photo by EfrankE

Wednesday, March 31, 2010

Doing the Math

Okay, here's the scenario:

Freewheeling Fred Freeman is 36 years old. He pulls in $36,000 per year, but he's single, has no dependents and has no health care coverage at work. He's been relatively healthy all his life and, having rarely needed to see a doctor, carries no health insurance.

Under the new health care bill, he must pay a no-insurance-coverage fine, which he does. Fred pays federal fines of $695 per year for 10 years, a total payment in fines of $6,950. At age 46, Fred discovers he has cancer and, since he cannot be denied coverage for his pre-existing condition, obtains health care insurance under the government's public option. Fred undergoes multiple surgeries and repeated cycles of radiation treatments. His medical bills total out at over $180,000.

Assignment: Explain exactly how this reduces the cost of government and provides a benefit to the American taxpayer.

Tuesday, March 30, 2010

Parkinson’s Law

In mid-century last, a man named Cyril Parkinson wrote an essay, the thesis of which was that “Work expands so as to fill the time available for its completion.” It was written as a humorous reflection on an observable phenomenon: People tend to take as much, or as little, time to complete a task as the time available to perform it.

This adage was later quantified as a mathematical equation to explain the rate of bureaucratic expansion over time. This expansion is characterized as two-fold: 1.) “An official wants to multiply subordinates, not rivals” and 2.) “Officials make work for each other.” The result is that the number of employees working in a bureaucracy increased at a yearly rate of 5-7% “irrespective of any variation in the amount of work (if any) to be done.” This expansion is observed in “required” federal budget annual increases.

A corollary to Parkinson’s Law is, “The demand upon a resource tends to expand to match the supply of the resource.”

If this corollary is correct, the more available health care services become, the more health care services will be utilized. If the rate of utilization keeps increasing, say at a 5-7% rate per year, the budget required to provide the services will also increase at that rate. It’s not hard to see how the cost of funding the health care bill could double in 10 to 12 years.

While it’s not hard to see the call for tax increases to pay for the increased future cost of health care, it’s somewhat more difficult to see incomes increasing at the same rate.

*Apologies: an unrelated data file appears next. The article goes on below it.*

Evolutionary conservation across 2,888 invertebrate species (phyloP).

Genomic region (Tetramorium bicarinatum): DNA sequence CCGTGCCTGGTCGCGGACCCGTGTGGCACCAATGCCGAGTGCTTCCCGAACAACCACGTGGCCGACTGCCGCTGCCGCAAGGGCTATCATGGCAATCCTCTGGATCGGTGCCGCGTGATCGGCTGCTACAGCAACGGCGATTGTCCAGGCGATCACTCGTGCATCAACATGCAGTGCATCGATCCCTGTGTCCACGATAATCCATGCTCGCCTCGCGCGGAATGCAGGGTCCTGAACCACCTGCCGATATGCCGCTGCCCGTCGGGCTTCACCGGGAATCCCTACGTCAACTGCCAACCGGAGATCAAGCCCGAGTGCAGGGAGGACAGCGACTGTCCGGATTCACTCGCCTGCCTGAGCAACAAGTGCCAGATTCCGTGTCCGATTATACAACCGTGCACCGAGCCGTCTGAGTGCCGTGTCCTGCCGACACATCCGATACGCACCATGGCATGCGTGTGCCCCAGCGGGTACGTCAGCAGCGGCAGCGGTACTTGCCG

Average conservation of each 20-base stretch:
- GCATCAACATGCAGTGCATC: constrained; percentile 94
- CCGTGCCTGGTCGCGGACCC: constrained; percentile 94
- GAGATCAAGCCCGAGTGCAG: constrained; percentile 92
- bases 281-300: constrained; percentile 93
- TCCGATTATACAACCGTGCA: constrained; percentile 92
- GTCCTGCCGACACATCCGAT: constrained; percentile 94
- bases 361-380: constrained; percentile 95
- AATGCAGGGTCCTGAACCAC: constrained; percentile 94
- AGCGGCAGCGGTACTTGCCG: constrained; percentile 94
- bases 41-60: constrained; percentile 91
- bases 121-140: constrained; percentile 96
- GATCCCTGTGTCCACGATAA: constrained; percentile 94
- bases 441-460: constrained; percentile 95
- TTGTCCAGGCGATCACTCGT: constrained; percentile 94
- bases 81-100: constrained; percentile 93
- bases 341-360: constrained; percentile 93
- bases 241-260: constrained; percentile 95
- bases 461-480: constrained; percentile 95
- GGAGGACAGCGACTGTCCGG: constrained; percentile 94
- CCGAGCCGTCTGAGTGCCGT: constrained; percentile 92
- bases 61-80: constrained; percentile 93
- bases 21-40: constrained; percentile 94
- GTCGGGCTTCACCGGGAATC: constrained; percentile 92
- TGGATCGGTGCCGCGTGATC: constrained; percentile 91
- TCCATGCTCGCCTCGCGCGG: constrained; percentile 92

Where do you suppose the money to pay for the bill will come from?

Tuesday, March 23, 2010

Health Care Twins

It used to be said of couples that after being married together for many years they start to look like each other. It could just be my imagination but, does it strike anyone else how much the leader of the majority party of the House and the leader of the majority party of the Senate resemble each the other? Put some glasses on Nan and add some Adam Lambert hair to Harry and they'd be hard to tell apart from 20 feet away. At least in my sight. Without glasses.

Makes you wonder how much time these two had to spend together to craft their health-care bills.

One other thing they have in common - extremely low favorability ratings. A CBS poll released yesterday reported a favorability rating of a whopping 11% for Nancy with Harry topping out at 8%.

Thanks to Baby Girl for the help with Photoshop

Monday, March 22, 2010

Health Care Reform of the Cabrini-Green Variety?

Nearly 39 years ago, I began matriculation as a student at a large Midwestern university in the Urban Planning program. At the introductory lecture of one of my classes, our professor introduced us to the thesis: There is No Free Lunch.

Since most of us freshmen previously had only lived in our parents’ homes and survived largely through their financial support, this was a concept that had never occurred to us. Our professor gave example after example of attempts, under various governing authorities, whereby, usually well-intentioned, planning programs had wrought outcomes with various measures of unplanned, adverse consequences.

His warning to us, as potential future urban planners, was that we must recognize that imposed solutions to problems, whether social or infrastructure-related, would most likely result in unforeseen problems and costs to someone or something.